Hannah BainesImagery: The author uses imagery to emphasize the idea that pollution is killing off wildlife in an intense and painful manner. This further intrigues the audience and convinces a sense of empathy towards the many species of the world.
11 AP Period 5
Current Event Week 6
Global IssueDiction: The audience is swayed by the words “agony” and “bleeding profusely”, causing them to once again feel terrible for unknowingly causing harm to wildlife. The diction emphasizes just how dangerous and life threatening pollution is toward the ocean and its inhabitants.
Pathos: The author utilizes pathos primarily to provoke a sense of sympathy from the audience. They may begin to feel saddened by the lack of care and the harm they’ve created for these animals.
“For Animals, Plastic Is Turning the Ocean into a Minefield”
On a boat off Costa Rica, a biologist uses pliers from a Swiss army knife to try to extract a plastic straw from a sea turtle’s nostril. The turtle writhes in agony, bleeding profusely. For eight painful minutes the YouTube video ticks on; it has logged more than 20 million views, even though it’s so hard to watch. At the end the increasingly desperate biologists finally manage to dislodge a four-inch-long straw from the creature’s nose.
Raw scenes like this, which lay bare the toll of plastic on wildlife, have become familiar: The dead albatross, its stomach bursting with refuse. The turtle stuck in a six-pack ring, its shell warped from years of straining against the tough plastic. The seal snared in a discarded fishing net.Personification: The use of personification emphasizes both the impact of pollution, as well as its silent attacks. This stresses that pollution has become more powerful than humanity has given credit for, which the author conveys.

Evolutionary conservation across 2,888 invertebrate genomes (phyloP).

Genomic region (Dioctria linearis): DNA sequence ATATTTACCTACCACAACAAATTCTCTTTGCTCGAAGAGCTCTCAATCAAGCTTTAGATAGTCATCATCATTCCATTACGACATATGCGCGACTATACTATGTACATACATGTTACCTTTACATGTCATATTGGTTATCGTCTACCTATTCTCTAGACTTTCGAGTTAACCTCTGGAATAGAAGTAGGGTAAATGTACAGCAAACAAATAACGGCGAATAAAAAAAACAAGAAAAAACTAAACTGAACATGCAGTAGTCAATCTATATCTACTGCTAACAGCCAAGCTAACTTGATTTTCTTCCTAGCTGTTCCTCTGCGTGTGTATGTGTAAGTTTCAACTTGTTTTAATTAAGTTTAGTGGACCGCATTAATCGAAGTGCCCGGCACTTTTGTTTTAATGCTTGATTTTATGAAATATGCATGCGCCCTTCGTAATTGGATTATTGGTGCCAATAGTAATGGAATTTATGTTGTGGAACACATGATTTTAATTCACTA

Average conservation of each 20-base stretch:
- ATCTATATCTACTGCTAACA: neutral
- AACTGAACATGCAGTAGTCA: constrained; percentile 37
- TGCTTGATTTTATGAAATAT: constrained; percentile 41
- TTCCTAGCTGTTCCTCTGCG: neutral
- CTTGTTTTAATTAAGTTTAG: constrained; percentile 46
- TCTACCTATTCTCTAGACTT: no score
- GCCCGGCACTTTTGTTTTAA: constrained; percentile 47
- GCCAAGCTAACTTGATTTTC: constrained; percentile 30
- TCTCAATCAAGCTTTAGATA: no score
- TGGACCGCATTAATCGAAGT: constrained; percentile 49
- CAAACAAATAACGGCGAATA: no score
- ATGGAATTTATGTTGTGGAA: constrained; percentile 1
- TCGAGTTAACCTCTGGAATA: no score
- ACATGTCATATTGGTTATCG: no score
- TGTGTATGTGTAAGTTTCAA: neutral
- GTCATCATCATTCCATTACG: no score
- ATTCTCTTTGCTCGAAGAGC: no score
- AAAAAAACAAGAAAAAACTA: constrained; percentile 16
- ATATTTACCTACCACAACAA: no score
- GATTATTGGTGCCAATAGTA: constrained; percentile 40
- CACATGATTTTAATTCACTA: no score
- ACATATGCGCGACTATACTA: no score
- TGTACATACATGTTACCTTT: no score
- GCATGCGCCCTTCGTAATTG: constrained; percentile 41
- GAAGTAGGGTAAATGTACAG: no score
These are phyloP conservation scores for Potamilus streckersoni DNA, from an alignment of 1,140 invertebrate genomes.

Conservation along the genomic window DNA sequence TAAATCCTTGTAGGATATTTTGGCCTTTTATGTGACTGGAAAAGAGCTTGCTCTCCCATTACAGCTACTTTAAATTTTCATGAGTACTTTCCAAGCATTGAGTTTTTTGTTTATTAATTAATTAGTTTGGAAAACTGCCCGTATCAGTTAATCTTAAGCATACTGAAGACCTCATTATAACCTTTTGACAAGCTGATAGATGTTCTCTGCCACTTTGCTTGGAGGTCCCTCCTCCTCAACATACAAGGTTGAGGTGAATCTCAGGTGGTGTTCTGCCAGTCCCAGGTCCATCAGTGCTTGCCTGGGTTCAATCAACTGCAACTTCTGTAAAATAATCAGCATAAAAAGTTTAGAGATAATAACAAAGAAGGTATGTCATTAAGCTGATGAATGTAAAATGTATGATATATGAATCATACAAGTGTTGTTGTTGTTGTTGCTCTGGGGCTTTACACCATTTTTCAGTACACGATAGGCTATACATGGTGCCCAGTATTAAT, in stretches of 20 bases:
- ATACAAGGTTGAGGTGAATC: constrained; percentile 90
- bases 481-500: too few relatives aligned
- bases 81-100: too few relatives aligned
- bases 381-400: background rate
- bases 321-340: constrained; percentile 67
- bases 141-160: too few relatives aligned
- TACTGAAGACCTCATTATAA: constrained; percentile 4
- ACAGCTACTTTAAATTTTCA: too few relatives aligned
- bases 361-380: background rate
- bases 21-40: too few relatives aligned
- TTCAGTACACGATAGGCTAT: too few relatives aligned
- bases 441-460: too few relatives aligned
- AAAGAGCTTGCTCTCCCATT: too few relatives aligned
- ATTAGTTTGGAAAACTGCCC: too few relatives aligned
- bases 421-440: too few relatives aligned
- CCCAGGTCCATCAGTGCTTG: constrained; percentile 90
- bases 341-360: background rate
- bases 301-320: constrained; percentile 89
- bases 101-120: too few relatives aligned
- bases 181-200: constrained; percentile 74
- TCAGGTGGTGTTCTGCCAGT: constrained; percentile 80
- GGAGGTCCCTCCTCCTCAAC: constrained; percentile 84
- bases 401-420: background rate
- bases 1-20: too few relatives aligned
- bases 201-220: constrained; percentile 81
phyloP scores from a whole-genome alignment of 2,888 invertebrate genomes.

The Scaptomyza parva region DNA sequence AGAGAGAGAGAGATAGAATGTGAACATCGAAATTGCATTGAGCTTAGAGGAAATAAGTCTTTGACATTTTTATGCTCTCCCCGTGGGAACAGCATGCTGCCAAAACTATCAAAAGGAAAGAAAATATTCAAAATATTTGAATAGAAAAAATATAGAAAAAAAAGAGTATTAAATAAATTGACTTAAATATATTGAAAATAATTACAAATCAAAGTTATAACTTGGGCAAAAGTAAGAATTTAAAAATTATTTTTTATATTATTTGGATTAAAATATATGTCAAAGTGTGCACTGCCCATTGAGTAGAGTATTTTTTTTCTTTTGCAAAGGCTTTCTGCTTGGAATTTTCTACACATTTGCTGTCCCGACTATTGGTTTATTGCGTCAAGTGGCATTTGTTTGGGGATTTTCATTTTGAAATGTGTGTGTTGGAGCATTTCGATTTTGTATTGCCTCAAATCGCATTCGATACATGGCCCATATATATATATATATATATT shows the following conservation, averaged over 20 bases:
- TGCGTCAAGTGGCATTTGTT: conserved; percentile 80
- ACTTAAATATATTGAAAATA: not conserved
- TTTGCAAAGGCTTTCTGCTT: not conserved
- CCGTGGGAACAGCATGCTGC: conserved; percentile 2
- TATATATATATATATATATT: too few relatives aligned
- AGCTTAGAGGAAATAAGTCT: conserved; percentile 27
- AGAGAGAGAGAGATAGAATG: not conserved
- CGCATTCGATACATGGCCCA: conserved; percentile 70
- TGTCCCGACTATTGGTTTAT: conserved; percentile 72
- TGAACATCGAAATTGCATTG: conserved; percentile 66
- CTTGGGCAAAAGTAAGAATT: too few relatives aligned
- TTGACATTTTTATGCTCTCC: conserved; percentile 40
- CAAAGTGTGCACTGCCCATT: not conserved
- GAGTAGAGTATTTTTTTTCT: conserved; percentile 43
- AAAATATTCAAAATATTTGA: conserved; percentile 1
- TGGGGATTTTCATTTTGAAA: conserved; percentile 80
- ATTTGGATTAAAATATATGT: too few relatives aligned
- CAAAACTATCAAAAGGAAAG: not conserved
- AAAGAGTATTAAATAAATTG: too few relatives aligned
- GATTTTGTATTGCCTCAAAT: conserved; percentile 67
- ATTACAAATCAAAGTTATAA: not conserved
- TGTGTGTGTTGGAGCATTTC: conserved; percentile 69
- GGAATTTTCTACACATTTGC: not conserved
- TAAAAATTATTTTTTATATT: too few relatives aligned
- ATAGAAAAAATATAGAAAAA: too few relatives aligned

But most of the time, the harm is stealthier. Flesh-footed shearwaters, large, sooty brown seabirds that nest on islands off the coasts of Australia and New Zealand, eat more plastic as a proportion of their body mass than any other marine animal, researchers say: In one large population, 90 percent of the fledglings had already ingested some. A plastic shard piercing an intestine can kill a bird quickly. But typically the consumption of plastic just leads to chronic, unrelenting hunger.Logos: The logos presented emphasizes the overwhelming amounts of birds effected by pollution. Whilst birds are not the only animals effected, the statistic is critical in understanding how harmful pollution truly is. Further, the endless amounts of species continuously being added to the list of animals being threatened also stresses that there are approximately 700 species are suffering because of unnecessary human actions.
Ethos: The author proves to be credible due to her extensive research of the National Oceanic and Atmospheric Administration as well as her choice of sources that have extended degrees in their field.
“The really sad thing about this is that they’re...